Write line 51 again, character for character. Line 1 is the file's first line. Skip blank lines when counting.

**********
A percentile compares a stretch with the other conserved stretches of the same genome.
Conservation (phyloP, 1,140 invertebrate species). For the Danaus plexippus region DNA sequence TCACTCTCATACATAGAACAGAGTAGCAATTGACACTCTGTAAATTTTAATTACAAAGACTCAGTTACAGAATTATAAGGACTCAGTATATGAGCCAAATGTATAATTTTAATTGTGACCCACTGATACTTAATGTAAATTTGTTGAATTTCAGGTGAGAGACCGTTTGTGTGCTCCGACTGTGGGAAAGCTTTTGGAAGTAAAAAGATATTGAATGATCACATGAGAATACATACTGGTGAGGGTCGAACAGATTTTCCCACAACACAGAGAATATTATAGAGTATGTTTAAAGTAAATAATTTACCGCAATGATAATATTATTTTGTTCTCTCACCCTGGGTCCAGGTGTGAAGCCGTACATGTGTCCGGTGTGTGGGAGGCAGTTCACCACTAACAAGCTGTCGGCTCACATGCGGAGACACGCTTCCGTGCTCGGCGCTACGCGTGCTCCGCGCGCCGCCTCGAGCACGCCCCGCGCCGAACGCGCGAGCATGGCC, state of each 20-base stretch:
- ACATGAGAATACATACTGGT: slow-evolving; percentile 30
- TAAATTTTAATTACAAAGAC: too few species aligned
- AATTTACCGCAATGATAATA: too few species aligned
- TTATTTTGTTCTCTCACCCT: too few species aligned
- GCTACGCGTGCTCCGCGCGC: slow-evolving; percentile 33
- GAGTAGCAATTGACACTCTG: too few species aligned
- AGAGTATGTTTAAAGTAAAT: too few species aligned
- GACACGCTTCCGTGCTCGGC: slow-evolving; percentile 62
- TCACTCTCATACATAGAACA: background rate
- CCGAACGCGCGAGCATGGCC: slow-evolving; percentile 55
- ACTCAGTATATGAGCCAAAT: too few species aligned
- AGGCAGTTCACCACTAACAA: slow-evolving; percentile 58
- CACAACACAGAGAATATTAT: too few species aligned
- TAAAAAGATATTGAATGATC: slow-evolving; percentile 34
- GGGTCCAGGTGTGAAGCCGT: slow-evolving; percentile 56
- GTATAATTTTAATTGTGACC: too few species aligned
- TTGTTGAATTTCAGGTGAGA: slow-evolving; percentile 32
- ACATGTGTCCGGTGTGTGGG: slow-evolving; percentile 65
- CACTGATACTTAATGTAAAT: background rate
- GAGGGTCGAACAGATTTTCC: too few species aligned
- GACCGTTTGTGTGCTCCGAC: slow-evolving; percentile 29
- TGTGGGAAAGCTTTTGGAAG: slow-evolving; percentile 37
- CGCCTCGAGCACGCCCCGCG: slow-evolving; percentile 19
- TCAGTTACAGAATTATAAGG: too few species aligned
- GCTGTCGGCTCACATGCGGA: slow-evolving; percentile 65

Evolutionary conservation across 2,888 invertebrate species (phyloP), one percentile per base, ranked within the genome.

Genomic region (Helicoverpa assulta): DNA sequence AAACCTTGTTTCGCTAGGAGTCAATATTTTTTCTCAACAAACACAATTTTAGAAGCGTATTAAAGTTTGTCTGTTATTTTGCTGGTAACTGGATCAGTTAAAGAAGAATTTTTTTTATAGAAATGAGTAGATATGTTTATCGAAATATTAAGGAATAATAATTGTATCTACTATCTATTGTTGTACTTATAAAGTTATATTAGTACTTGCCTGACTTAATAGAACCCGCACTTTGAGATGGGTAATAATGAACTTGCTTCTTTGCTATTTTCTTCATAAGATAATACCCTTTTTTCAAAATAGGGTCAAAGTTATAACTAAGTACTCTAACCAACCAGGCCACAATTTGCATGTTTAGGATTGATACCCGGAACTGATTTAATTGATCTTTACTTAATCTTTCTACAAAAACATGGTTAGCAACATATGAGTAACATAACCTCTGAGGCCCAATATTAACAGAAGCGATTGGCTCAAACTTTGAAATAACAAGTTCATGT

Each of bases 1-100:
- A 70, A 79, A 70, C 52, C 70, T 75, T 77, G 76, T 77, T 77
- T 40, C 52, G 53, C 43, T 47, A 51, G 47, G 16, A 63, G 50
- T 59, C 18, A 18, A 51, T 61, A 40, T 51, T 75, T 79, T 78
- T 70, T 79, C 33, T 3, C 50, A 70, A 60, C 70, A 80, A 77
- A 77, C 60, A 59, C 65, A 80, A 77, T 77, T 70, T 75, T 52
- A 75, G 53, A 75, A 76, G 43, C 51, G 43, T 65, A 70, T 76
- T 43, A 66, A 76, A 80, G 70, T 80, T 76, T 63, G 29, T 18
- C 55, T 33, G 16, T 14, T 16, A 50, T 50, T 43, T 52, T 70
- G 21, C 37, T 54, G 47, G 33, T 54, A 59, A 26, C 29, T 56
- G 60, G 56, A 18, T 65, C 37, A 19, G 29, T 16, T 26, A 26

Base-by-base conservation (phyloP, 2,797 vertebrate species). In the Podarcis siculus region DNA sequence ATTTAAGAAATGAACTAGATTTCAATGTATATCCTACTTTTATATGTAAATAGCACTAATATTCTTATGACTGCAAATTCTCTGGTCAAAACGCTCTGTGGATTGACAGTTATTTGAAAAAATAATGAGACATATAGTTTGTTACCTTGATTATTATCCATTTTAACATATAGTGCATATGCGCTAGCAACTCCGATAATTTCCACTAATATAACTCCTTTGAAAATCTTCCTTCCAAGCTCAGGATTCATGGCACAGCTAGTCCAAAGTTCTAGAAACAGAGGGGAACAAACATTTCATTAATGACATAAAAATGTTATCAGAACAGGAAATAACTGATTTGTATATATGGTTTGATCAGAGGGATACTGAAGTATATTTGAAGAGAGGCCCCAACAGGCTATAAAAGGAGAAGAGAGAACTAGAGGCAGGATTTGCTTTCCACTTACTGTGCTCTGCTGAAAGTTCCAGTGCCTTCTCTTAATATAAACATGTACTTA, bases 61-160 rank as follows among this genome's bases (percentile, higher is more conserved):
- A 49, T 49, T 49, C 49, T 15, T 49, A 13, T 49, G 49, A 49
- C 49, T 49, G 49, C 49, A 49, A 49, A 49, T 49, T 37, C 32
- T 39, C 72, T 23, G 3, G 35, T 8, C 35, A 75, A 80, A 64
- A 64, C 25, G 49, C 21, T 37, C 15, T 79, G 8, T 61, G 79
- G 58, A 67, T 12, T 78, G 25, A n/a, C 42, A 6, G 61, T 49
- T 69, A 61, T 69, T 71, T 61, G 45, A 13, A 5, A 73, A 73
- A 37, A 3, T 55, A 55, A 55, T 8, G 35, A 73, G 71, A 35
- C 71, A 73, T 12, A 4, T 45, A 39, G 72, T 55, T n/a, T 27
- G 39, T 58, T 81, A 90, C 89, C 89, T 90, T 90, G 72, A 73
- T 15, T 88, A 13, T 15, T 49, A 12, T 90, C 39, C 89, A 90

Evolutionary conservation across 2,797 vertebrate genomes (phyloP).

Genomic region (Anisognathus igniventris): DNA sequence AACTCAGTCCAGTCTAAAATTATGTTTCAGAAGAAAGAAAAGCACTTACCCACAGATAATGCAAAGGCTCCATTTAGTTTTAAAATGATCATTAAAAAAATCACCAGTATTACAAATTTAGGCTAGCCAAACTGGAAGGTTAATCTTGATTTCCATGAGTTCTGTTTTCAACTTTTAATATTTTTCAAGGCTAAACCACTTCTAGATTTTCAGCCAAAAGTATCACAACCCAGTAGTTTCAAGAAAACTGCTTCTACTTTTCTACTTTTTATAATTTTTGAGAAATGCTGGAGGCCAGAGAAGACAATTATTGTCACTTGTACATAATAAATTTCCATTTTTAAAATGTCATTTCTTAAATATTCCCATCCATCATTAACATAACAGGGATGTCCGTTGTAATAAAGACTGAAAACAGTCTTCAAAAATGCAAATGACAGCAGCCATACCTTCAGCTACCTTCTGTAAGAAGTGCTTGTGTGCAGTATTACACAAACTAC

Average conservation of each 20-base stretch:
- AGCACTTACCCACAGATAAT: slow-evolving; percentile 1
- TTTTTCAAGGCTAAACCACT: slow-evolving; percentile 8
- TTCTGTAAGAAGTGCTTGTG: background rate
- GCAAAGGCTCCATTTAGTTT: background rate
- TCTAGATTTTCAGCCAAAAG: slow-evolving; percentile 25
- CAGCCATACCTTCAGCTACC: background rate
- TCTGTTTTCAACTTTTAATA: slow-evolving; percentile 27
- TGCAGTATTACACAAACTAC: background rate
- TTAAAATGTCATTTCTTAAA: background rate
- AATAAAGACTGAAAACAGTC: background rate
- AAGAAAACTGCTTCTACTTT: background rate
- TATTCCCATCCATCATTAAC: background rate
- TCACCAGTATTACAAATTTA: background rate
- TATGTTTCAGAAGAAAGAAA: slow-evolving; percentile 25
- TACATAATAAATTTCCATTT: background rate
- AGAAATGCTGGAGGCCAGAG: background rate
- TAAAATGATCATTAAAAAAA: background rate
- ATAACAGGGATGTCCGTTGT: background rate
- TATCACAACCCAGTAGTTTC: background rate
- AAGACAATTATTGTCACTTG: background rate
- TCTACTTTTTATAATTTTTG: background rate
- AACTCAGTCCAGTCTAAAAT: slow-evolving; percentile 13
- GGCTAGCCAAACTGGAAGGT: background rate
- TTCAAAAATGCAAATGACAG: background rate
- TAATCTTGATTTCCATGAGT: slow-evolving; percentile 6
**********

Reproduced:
- T 15, T 88, A 13, T 15, T 49, A 12, T 90, C 39, C 89, A 90